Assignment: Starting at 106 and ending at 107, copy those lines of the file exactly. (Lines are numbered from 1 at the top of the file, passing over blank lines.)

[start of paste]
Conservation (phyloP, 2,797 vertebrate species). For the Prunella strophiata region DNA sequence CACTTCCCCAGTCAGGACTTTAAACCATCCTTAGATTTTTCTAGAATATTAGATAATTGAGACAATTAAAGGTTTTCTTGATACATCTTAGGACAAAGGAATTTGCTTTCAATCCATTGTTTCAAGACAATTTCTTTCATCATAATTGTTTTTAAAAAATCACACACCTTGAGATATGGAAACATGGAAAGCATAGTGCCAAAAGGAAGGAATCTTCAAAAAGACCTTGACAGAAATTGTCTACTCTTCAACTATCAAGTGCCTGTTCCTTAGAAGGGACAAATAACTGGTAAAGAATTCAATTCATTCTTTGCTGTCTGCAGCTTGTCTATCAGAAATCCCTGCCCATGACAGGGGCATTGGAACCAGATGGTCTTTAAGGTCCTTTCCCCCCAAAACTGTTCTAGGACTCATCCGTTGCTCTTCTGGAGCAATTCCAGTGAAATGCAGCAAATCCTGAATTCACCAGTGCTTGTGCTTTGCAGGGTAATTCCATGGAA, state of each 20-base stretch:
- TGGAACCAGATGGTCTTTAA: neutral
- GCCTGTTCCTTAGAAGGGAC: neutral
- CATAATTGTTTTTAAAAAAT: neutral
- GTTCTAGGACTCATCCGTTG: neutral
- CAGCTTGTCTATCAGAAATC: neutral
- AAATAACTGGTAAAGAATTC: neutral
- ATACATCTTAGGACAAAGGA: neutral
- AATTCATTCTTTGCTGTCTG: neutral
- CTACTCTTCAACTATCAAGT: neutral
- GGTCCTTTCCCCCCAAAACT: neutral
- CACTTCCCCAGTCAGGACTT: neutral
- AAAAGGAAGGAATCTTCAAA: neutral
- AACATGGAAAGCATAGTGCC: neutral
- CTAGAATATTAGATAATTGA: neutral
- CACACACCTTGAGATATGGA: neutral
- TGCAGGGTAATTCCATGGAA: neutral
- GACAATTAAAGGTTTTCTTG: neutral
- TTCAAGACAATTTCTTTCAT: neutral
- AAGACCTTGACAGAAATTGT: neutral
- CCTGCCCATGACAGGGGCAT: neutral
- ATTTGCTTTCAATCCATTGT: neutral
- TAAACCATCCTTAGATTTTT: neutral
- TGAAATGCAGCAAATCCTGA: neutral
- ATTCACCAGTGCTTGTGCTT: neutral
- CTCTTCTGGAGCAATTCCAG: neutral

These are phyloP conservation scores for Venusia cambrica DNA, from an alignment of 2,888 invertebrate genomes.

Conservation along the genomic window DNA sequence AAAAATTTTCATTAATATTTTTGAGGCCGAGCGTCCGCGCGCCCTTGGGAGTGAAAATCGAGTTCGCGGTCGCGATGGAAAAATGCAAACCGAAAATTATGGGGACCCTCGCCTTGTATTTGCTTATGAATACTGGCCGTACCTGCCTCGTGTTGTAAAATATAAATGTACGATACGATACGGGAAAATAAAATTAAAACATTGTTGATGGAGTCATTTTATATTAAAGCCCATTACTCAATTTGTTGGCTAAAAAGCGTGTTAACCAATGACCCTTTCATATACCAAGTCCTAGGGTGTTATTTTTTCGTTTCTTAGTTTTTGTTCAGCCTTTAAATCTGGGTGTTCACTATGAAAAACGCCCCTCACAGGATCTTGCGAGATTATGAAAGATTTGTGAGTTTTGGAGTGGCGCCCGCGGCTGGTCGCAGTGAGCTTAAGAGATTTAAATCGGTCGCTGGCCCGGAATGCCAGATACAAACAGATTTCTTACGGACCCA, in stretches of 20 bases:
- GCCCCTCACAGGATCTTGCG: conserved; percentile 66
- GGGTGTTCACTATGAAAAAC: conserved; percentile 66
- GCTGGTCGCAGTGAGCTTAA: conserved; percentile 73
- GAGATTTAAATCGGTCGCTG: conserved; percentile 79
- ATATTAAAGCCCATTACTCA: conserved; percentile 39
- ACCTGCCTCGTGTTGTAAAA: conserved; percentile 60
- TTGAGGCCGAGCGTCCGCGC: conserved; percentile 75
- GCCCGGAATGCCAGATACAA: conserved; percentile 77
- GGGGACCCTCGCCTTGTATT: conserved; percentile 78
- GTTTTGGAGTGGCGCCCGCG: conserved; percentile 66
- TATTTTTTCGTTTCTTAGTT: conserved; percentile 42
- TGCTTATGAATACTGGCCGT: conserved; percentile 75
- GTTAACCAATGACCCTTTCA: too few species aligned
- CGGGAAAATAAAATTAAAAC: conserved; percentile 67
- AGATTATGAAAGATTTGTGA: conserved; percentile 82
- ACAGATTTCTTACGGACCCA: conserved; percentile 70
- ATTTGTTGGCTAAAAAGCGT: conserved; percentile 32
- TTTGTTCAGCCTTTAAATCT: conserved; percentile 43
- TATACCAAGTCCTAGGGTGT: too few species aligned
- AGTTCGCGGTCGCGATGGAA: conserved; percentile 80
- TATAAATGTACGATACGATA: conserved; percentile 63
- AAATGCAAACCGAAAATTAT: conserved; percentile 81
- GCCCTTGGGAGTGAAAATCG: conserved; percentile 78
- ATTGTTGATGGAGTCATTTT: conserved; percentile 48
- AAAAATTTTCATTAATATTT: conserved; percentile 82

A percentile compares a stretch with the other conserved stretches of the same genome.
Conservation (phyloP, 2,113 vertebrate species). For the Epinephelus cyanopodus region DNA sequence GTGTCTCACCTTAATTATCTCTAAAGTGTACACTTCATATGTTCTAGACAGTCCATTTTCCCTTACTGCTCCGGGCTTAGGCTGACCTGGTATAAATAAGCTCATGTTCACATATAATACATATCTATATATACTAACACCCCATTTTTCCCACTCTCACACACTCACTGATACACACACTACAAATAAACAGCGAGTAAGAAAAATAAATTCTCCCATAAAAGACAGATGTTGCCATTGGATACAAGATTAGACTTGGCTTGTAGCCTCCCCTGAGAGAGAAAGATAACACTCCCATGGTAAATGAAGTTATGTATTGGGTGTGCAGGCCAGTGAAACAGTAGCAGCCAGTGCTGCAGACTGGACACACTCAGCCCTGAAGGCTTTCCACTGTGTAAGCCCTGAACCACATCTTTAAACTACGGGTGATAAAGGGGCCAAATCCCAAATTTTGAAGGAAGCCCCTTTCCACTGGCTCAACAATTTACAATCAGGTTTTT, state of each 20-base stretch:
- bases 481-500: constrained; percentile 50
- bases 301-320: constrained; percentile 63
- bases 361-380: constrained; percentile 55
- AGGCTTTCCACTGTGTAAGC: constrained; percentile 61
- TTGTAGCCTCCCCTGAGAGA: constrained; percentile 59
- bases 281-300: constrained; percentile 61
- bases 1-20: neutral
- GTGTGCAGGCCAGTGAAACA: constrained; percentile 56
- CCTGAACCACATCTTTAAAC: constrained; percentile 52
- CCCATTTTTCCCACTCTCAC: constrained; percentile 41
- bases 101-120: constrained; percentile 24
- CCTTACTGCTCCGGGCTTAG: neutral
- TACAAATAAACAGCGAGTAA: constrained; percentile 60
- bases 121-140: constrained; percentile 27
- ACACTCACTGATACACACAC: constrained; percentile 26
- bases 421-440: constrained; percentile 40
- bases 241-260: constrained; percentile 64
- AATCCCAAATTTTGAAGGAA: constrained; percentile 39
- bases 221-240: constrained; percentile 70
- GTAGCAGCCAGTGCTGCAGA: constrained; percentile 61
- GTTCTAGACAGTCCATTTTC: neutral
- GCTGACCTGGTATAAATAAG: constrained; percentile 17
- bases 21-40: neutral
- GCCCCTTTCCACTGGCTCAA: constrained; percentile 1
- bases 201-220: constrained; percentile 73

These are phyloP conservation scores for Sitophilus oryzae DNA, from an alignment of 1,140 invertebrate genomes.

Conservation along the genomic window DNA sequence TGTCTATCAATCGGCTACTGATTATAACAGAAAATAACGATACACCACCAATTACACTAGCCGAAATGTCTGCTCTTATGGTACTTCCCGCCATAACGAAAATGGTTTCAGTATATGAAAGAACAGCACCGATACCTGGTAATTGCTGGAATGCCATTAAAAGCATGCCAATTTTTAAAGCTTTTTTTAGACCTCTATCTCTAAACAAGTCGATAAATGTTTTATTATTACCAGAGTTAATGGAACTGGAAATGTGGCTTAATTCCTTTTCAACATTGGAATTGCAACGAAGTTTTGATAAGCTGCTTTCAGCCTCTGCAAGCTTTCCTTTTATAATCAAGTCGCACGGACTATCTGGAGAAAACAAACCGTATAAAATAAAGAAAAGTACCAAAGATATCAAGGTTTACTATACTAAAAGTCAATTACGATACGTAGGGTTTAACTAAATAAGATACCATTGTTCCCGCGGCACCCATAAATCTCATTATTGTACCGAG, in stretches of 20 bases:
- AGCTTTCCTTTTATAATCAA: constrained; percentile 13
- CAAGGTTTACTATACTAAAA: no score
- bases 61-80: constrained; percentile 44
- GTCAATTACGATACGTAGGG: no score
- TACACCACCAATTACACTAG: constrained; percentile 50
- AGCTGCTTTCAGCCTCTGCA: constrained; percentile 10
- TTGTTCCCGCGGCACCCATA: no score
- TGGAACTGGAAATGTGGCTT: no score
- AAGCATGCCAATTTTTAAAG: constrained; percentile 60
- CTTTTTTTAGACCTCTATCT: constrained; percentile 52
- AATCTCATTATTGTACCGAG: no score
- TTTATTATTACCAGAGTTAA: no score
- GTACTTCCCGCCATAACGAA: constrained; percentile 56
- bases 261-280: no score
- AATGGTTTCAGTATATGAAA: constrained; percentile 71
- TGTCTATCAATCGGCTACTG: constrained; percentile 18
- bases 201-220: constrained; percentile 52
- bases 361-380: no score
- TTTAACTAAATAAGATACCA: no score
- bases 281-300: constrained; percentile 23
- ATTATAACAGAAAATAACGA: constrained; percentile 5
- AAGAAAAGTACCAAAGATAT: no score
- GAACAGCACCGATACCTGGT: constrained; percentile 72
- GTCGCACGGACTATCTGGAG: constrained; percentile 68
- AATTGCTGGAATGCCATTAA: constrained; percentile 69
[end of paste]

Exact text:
- GTCGCACGGACTATCTGGAG: constrained; percentile 68
- AATTGCTGGAATGCCATTAA: constrained; percentile 69